The eve of the 100th birthday of the National Park Service was not met in Phoenix with chipper choruses of “Happy Birthday” but rather with calls by local and national organizations to protect the Grand Canyon by halting uranium mining in the area.
Members of Environment Arizona and the Grand Canyon Chapter of the Sierra Club, which together form the Greater Grand Canyon Heritage National Monument Coalition, gathered Wednesday in downtown Phoenix to announce their petition to take action on uranium mining and old-growth logging in the Grand Canyon.
With the support of 500 local businesses and a half-million signatures, groups like Environment Arizona and Sierra Club are banding together to send a petition to the Obama administration to create a Grand Canyon Heritage National Monument. Some 6,000 of the signatures were gathered in the past week in Arizona, Nevada, New Mexico and Colorado, according to the groups’ spokesmen.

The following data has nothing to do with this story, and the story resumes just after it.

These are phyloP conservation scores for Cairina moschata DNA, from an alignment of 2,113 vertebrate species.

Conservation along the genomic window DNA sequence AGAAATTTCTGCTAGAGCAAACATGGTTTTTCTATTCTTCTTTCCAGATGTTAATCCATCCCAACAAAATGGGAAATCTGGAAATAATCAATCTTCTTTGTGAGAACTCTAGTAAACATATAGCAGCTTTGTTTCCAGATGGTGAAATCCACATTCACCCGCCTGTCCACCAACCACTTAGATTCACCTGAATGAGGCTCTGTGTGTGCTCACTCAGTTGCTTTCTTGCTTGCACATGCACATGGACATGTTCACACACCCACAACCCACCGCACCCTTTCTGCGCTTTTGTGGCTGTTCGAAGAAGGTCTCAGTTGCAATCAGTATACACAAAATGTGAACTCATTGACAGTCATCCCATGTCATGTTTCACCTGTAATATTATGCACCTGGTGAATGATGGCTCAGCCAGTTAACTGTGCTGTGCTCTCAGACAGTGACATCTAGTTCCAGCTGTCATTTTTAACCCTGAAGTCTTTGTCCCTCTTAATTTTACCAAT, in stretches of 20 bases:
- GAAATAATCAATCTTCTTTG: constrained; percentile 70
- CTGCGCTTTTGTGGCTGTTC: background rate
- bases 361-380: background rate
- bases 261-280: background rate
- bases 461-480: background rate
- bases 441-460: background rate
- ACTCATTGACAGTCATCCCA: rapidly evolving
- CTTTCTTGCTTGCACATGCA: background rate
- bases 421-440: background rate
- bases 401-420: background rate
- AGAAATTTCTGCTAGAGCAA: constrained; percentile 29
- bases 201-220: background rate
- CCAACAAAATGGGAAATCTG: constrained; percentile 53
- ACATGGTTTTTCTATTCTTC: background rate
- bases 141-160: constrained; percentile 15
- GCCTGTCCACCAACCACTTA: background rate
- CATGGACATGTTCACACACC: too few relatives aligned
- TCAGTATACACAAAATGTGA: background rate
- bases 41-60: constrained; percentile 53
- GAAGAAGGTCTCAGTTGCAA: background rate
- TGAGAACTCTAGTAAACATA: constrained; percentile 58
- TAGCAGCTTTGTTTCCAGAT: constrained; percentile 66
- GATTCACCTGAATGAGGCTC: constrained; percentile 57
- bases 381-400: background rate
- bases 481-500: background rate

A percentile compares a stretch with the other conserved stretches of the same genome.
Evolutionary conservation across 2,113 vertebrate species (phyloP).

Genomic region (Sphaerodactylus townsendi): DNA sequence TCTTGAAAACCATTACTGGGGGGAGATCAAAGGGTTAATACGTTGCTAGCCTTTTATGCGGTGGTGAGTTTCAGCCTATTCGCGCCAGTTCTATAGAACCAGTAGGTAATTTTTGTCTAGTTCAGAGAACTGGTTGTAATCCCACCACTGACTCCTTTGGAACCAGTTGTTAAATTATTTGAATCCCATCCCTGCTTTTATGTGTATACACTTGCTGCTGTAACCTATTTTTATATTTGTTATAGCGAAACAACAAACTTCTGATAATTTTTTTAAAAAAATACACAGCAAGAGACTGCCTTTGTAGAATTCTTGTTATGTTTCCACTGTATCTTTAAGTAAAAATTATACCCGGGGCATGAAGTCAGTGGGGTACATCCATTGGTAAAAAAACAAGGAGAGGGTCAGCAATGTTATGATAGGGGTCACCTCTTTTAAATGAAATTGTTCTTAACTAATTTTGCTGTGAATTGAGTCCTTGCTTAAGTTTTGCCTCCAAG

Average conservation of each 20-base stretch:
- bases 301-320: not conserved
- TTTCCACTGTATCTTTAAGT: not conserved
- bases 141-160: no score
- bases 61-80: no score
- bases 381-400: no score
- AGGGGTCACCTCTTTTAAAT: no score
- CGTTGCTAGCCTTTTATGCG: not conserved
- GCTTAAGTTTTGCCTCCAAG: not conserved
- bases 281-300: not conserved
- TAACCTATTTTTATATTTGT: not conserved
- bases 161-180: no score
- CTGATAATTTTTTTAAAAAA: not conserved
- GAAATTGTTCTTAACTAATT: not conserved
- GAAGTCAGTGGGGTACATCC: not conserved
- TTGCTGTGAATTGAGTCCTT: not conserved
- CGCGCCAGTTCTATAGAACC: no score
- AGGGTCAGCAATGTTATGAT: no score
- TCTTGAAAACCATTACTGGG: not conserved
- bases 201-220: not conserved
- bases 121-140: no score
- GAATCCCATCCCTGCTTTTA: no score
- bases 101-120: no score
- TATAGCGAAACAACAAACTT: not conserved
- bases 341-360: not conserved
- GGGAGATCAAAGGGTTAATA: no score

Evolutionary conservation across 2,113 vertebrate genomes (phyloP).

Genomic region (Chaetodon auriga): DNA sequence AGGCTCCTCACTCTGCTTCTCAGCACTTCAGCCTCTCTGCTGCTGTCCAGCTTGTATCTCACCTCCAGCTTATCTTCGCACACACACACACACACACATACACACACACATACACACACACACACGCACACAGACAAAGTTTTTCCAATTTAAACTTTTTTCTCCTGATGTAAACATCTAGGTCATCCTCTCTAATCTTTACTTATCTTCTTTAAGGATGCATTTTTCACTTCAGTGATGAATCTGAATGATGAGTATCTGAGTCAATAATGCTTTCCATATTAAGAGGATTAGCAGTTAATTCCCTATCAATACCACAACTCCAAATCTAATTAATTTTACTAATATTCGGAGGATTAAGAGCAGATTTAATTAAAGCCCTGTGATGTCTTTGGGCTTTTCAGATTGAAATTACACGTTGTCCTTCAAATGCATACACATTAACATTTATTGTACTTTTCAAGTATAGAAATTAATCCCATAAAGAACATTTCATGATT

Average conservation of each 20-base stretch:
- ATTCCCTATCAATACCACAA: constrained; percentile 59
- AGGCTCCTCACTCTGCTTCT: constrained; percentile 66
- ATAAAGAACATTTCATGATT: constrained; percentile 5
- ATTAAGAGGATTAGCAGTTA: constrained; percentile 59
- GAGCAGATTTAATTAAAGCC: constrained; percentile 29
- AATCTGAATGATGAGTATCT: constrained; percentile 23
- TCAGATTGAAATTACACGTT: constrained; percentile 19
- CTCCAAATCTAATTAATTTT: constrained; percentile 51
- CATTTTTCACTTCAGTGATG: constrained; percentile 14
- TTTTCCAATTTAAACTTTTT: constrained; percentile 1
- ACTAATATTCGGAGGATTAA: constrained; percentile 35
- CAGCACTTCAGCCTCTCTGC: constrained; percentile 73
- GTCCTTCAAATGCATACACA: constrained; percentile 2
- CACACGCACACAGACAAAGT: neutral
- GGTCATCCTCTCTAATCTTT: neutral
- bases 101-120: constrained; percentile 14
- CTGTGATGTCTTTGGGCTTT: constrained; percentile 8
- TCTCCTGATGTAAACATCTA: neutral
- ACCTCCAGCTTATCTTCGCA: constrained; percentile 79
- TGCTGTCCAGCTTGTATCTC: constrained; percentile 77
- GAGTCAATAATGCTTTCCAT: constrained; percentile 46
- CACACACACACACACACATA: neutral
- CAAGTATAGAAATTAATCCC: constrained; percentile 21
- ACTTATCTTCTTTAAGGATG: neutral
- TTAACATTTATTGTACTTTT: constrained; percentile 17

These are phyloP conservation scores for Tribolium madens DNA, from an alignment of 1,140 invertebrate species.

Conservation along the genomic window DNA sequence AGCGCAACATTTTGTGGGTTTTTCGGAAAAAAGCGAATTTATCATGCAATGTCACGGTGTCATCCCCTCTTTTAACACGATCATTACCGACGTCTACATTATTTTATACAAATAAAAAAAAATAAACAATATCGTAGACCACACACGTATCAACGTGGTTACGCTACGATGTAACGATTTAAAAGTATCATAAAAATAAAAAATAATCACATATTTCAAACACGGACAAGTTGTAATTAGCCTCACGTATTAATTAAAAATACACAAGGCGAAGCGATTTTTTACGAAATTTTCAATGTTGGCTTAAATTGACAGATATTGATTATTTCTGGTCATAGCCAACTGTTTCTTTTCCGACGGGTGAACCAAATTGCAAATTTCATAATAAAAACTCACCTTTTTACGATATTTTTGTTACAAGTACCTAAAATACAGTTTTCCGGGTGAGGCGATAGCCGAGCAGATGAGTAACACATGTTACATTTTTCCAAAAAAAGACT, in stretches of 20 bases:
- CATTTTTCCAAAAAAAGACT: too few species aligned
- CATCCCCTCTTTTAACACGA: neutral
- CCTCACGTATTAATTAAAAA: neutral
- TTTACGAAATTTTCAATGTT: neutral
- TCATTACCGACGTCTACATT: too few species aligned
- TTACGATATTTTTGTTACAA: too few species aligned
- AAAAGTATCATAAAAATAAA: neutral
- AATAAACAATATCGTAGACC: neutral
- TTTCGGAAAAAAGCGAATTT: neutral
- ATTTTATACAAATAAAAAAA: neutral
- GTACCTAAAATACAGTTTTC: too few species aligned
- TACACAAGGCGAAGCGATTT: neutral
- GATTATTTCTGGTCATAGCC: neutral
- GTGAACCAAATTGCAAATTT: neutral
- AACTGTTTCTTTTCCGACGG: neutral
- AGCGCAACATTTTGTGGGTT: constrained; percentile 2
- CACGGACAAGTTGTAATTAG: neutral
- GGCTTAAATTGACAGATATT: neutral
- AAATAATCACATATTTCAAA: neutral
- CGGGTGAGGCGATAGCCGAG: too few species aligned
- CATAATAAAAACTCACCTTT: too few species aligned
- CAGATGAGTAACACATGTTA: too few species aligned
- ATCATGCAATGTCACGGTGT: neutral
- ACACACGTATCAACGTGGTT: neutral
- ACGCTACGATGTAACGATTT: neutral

“We’re calling out President Obama to establish a national monument which would be north and south of the park,” said Bret Fanshaw, state advocate for Environment Arizona. “It would be 1.7 million acres of land. It’s already federal land, but it doesn’t have some needed protections against some pretty destructive activity, like uranium mining and logging.”
In 2012, the Obama administration banned any new claims for uranium mining in the Grand Canyon area for 20 years. This move effectively made about 1 million acres of land outside the Grand Canyon National Park off-limits to any new mining developments. After appeals by the National Mining Association on grounds of federal overreach, the case was upheld.
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